June 23, 2009
by Murrye Bernard Assoc. AIA LEED AP

Event: Fit-City 4: Promoting Physical Activity through Design
Location: Center for Architecture, 06.08.09
Public Context of Active Design Guidelines: Thomas Farley, MD, MPH — Commissioner, NYC Department of Health & Mental Hygiene (DOHMH); David J. Burney, FAIA — Commissioner, NYC Department of Design and Construction (DDC); Janette Sadik-Khan — Commissioner, NYC Department of Transportation (DOT); Robert LiMandri — Commissioner, NYC Department of Buildings (DOB); Matthew Sapolin, Commissioner, Mayor’s Office of People with Disabilities
Opening Keynotes: Lynn Silver, MD, MPH — Asst. Comm. DOHMH (Introduction); Professor John Pucher — Rutgers University, Bicycling Policy; Dr. Gayle Nicoll — Chair, Department of Architecture, University of Texas at San Antonio
Panel 1: Presentation of Active Design Guidelines: Karen Lee, MD, MHSc, FR CPC — Deputy Director, DOHMH; Wendy Feuer — Assistant Commissioner, Urban Design & Art, DOT; Alexandros Washburn, AIA — Chief Urban Designer, NYC Department of City Planning; Victoria Milne — Director, Creative Services, DDC; Keith Wen — Acting Director, Code Dev. & Interpretation, DOB; Laurie Kerr — Senior Policy Advocate of Sustainability, Mayor’s Office
Panel 2: Responding to Active Design Guidelines: Linda Pollak, AIA — Partner, Marpillero Pollak Architects (Moderator); Nancy Biberman — President, Women’s Housing and Economic Development Corporation (WHEDCo); Betty Chen, AIA — Vice President of Planning, Design & Preservation, Governors Island Preservation and Education Corporation (GIPEC); Kirsten Sibilia, Assoc. AIA, LEED AP — Chief Marketing Officer, JCJ Architecture; Andrew Dent — Vice President of Materials Research, Material ConneXion
Active Design Case Studies: Jean Oei — Architectural Designer, Morphosis (New Academic Building for Cooper Union) & Charles McKinney, ASLA — Chief of Design, Capital Projects, NYC Parks & Recreation (High Line)
Organizer: AIANY; DOHMH

Courtesy AIANY

“We have engineered physical activity out of our lives,” said Dr. Thomas Farley, the new Commissioner of the NYC Department of Health and Mental Hygiene (DOHMH); more than 75% of people don’t engage in exercise. While it was only his first day — actually his first hour — in his new position, he looked the part: “He has the lowest BMI of any commissioner,” commented David Burney, FAIA, Commissioner of NYC Department of Design and Construction. All joking aside, obesity, and the chronic diseases associated with it, is a serious problem in the U.S., and NYC is no exception. How can design — applied to infrastructure, urban planning, and buildings — alleviate this public health epidemic? Fit-City 4 sought to address this question by bringing together public officials, health professionals, architects, and designers to participate in a series of panel discussions at the Center for Architecture.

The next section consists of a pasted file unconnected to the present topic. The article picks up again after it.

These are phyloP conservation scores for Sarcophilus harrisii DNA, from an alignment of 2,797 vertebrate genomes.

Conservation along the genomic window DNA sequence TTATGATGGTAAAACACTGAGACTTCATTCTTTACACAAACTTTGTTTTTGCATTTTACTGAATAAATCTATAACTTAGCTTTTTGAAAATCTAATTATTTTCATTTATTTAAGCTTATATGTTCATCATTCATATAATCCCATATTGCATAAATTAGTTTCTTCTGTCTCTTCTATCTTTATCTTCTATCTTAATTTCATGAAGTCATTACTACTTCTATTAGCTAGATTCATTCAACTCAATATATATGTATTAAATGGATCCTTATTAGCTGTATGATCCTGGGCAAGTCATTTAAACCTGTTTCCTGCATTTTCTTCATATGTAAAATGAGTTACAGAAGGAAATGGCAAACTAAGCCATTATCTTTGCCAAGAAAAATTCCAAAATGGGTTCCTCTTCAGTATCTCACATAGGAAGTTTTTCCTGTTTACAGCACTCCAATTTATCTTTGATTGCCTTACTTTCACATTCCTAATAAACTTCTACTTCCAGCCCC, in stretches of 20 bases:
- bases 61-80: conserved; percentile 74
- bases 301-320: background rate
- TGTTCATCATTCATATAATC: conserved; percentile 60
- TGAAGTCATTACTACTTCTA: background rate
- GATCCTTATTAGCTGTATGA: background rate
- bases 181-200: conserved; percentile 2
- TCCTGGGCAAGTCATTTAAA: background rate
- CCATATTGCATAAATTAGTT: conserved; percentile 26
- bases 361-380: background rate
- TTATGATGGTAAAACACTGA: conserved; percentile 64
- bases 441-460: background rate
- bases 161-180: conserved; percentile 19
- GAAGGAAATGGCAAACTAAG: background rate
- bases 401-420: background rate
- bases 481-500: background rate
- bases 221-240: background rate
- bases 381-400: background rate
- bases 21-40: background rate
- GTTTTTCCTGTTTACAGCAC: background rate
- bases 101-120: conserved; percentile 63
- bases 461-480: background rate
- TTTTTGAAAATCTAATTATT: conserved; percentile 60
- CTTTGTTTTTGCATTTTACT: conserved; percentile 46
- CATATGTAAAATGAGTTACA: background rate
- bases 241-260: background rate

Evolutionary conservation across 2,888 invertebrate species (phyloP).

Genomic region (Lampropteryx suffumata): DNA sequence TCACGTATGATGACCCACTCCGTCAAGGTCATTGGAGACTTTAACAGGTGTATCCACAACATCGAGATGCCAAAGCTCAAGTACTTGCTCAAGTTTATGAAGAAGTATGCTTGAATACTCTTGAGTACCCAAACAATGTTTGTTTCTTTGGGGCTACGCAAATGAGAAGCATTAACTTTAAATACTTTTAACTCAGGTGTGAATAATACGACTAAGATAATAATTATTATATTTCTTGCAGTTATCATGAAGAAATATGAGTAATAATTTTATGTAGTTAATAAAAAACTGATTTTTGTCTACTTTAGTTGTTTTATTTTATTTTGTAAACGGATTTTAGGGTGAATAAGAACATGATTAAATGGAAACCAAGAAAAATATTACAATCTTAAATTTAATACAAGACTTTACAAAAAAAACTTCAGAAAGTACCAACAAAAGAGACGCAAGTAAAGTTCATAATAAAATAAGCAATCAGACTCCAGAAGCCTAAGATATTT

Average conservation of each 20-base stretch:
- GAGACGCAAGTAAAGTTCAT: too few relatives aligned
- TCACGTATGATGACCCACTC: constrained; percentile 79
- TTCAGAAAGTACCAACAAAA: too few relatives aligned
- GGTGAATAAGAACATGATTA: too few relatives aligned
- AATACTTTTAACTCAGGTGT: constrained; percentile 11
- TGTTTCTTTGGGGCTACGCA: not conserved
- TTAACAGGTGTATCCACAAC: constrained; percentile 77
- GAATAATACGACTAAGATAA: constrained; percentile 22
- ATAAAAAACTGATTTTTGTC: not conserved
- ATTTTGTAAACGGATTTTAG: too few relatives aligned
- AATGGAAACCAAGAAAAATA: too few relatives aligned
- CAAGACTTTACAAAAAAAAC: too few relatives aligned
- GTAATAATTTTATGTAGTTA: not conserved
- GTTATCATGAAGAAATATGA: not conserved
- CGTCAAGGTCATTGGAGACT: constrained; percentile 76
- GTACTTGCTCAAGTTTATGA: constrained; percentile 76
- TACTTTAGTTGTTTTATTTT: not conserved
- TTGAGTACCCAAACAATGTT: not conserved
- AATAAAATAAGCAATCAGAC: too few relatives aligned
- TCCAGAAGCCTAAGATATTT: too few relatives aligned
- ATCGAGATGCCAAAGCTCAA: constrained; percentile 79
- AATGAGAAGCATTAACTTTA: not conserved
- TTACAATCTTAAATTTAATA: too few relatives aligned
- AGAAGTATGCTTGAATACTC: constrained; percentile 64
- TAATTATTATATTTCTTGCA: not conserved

The DOHMH with the Departments of Design and Construction, Transportation, and City Planning have developed New York City Active Design Guidelines. Available this fall, the document will present design strategies to support the integration of healthy behaviors into the daily lives of all NYC residents. As a dense urban environment, the city affords the options of biking and walking. “‘Pedestrian’ may mean boring elsewhere, but in NYC it means ‘fabulous’,” believes Alex Washburn, AIA, chief urban designer at the Department of City Planning. Biking, however, is much more popular in Europe, cited Rutgers Professor John Pucher, who has lived car-free in New Jersey for 37 years. He pointed out that fewer women and seniors ride bikes in the U.S., probably because of safety concerns.

Dept. of Transportation Commissioner Janette Sadik-Kahn discussed initiatives to create a safer biking environment in the city, such as the newly segregated lanes on 9th Avenue. So far, she says, 200 miles of new lanes have been created as part of PlaNYC. Betty Chen, AIA, vice president for planning, design, and preservation for Governors Island Preservation and Education Corporation, added that Governors Island, where cars are prohibited, recently invited the public to participate in Free Bike Fridays.



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